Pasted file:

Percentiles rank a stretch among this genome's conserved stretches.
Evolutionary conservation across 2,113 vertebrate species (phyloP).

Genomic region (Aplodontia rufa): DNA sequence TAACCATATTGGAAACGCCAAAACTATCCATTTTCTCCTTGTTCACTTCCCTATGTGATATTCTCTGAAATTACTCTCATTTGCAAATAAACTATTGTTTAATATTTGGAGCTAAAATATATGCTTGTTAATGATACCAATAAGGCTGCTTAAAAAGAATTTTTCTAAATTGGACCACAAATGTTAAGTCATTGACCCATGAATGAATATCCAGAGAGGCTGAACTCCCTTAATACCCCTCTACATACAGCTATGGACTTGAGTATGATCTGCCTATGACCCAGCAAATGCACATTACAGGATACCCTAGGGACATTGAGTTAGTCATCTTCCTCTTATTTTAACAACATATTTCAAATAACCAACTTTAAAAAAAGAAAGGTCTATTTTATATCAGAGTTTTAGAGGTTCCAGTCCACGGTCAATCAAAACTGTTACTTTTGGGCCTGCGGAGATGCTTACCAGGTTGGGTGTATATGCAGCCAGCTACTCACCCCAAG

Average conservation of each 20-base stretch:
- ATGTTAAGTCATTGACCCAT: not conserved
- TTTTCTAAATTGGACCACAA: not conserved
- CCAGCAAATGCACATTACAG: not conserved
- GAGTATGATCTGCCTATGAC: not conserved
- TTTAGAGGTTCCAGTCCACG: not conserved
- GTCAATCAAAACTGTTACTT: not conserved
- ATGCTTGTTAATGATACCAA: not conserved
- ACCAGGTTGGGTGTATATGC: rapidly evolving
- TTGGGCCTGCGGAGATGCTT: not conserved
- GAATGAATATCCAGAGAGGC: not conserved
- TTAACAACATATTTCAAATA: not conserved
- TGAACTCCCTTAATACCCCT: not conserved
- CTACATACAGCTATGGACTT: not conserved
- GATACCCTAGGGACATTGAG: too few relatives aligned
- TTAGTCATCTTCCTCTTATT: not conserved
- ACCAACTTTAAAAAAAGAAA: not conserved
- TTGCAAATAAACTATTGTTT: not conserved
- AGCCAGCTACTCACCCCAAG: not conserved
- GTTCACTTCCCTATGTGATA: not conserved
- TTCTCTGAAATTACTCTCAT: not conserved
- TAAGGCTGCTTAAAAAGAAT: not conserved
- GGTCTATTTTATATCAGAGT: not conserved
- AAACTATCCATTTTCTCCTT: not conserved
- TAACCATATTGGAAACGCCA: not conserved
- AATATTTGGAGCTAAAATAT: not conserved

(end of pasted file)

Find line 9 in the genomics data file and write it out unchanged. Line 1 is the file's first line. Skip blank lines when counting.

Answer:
- TTTAGAGGTTCCAGTCCACG: not conserved